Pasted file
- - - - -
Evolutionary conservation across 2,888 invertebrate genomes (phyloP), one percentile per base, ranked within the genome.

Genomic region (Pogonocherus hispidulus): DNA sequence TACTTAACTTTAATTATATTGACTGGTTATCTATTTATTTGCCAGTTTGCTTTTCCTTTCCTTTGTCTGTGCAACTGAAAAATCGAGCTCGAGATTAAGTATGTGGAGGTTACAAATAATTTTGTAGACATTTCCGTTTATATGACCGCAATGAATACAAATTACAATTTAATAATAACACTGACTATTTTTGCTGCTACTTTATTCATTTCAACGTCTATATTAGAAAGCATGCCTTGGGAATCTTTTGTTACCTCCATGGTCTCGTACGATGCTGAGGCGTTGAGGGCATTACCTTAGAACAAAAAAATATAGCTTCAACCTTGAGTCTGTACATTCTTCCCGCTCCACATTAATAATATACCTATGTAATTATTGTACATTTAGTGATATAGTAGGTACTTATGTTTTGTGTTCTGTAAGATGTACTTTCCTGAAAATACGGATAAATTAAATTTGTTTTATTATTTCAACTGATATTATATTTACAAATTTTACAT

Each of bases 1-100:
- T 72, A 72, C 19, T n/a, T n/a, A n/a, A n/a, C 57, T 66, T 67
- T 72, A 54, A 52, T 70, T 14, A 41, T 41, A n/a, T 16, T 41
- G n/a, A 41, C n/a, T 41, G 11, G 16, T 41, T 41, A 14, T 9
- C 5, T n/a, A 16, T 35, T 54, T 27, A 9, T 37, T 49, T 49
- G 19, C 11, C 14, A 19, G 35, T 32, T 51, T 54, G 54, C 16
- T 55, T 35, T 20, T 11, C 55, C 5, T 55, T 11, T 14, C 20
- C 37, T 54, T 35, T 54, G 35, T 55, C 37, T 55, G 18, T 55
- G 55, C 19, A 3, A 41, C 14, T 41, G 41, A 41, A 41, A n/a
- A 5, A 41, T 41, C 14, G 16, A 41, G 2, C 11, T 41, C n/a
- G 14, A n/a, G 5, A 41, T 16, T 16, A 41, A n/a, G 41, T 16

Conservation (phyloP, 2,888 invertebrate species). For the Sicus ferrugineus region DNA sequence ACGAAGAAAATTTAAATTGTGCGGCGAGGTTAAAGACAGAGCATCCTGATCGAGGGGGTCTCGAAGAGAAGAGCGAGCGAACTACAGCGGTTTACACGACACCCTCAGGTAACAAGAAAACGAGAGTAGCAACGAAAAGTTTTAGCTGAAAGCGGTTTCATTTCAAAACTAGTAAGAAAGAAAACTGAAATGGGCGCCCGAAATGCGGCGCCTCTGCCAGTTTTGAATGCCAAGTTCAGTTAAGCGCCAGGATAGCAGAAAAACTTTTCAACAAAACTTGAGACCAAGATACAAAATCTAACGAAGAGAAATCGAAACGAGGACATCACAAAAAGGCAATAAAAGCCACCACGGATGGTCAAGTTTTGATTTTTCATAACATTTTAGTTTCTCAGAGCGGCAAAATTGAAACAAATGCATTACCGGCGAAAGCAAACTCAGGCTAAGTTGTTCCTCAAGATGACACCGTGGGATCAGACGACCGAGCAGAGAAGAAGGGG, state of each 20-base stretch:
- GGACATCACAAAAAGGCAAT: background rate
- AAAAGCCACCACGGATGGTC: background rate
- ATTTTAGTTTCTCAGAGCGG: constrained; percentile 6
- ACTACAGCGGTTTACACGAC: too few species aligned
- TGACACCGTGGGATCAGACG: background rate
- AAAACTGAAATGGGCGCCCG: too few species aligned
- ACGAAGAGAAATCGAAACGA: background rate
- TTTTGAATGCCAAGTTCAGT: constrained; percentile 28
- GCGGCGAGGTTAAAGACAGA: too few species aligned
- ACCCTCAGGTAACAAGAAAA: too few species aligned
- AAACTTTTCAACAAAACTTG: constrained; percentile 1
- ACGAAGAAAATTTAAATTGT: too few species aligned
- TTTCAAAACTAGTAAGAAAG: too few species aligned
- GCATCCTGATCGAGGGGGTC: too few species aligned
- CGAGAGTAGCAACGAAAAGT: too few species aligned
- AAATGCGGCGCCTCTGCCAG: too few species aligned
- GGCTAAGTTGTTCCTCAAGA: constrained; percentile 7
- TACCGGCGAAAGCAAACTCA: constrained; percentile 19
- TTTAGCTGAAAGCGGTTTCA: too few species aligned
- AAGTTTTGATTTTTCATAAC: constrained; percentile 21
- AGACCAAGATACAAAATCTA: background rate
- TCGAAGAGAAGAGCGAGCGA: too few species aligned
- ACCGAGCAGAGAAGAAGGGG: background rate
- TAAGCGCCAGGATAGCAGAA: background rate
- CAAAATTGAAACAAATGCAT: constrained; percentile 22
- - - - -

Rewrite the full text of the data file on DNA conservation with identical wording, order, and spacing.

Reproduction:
Evolutionary conservation across 2,888 invertebrate genomes (phyloP), one percentile per base, ranked within the genome.

Genomic region (Pogonocherus hispidulus): DNA sequence TACTTAACTTTAATTATATTGACTGGTTATCTATTTATTTGCCAGTTTGCTTTTCCTTTCCTTTGTCTGTGCAACTGAAAAATCGAGCTCGAGATTAAGTATGTGGAGGTTACAAATAATTTTGTAGACATTTCCGTTTATATGACCGCAATGAATACAAATTACAATTTAATAATAACACTGACTATTTTTGCTGCTACTTTATTCATTTCAACGTCTATATTAGAAAGCATGCCTTGGGAATCTTTTGTTACCTCCATGGTCTCGTACGATGCTGAGGCGTTGAGGGCATTACCTTAGAACAAAAAAATATAGCTTCAACCTTGAGTCTGTACATTCTTCCCGCTCCACATTAATAATATACCTATGTAATTATTGTACATTTAGTGATATAGTAGGTACTTATGTTTTGTGTTCTGTAAGATGTACTTTCCTGAAAATACGGATAAATTAAATTTGTTTTATTATTTCAACTGATATTATATTTACAAATTTTACAT

Each of bases 1-100:
- T 72, A 72, C 19, T n/a, T n/a, A n/a, A n/a, C 57, T 66, T 67
- T 72, A 54, A 52, T 70, T 14, A 41, T 41, A n/a, T 16, T 41
- G n/a, A 41, C n/a, T 41, G 11, G 16, T 41, T 41, A 14, T 9
- C 5, T n/a, A 16, T 35, T 54, T 27, A 9, T 37, T 49, T 49
- G 19, C 11, C 14, A 19, G 35, T 32, T 51, T 54, G 54, C 16
- T 55, T 35, T 20, T 11, C 55, C 5, T 55, T 11, T 14, C 20
- C 37, T 54, T 35, T 54, G 35, T 55, C 37, T 55, G 18, T 55
- G 55, C 19, A 3, A 41, C 14, T 41, G 41, A 41, A 41, A n/a
- A 5, A 41, T 41, C 14, G 16, A 41, G 2, C 11, T 41, C n/a
- G 14, A n/a, G 5, A 41, T 16, T 16, A 41, A n/a, G 41, T 16

Conservation (phyloP, 2,888 invertebrate species). For the Sicus ferrugineus region DNA sequence ACGAAGAAAATTTAAATTGTGCGGCGAGGTTAAAGACAGAGCATCCTGATCGAGGGGGTCTCGAAGAGAAGAGCGAGCGAACTACAGCGGTTTACACGACACCCTCAGGTAACAAGAAAACGAGAGTAGCAACGAAAAGTTTTAGCTGAAAGCGGTTTCATTTCAAAACTAGTAAGAAAGAAAACTGAAATGGGCGCCCGAAATGCGGCGCCTCTGCCAGTTTTGAATGCCAAGTTCAGTTAAGCGCCAGGATAGCAGAAAAACTTTTCAACAAAACTTGAGACCAAGATACAAAATCTAACGAAGAGAAATCGAAACGAGGACATCACAAAAAGGCAATAAAAGCCACCACGGATGGTCAAGTTTTGATTTTTCATAACATTTTAGTTTCTCAGAGCGGCAAAATTGAAACAAATGCATTACCGGCGAAAGCAAACTCAGGCTAAGTTGTTCCTCAAGATGACACCGTGGGATCAGACGACCGAGCAGAGAAGAAGGGG, state of each 20-base stretch:
- GGACATCACAAAAAGGCAAT: background rate
- AAAAGCCACCACGGATGGTC: background rate
- ATTTTAGTTTCTCAGAGCGG: constrained; percentile 6
- ACTACAGCGGTTTACACGAC: too few species aligned
- TGACACCGTGGGATCAGACG: background rate
- AAAACTGAAATGGGCGCCCG: too few species aligned
- ACGAAGAGAAATCGAAACGA: background rate
- TTTTGAATGCCAAGTTCAGT: constrained; percentile 28
- GCGGCGAGGTTAAAGACAGA: too few species aligned
- ACCCTCAGGTAACAAGAAAA: too few species aligned
- AAACTTTTCAACAAAACTTG: constrained; percentile 1
- ACGAAGAAAATTTAAATTGT: too few species aligned
- TTTCAAAACTAGTAAGAAAG: too few species aligned
- GCATCCTGATCGAGGGGGTC: too few species aligned
- CGAGAGTAGCAACGAAAAGT: too few species aligned
- AAATGCGGCGCCTCTGCCAG: too few species aligned
- GGCTAAGTTGTTCCTCAAGA: constrained; percentile 7
- TACCGGCGAAAGCAAACTCA: constrained; percentile 19
- TTTAGCTGAAAGCGGTTTCA: too few species aligned
- AAGTTTTGATTTTTCATAAC: constrained; percentile 21
- AGACCAAGATACAAAATCTA: background rate
- TCGAAGAGAAGAGCGAGCGA: too few species aligned
- ACCGAGCAGAGAAGAAGGGG: background rate
- TAAGCGCCAGGATAGCAGAA: background rate
- CAAAATTGAAACAAATGCAT: constrained; percentile 22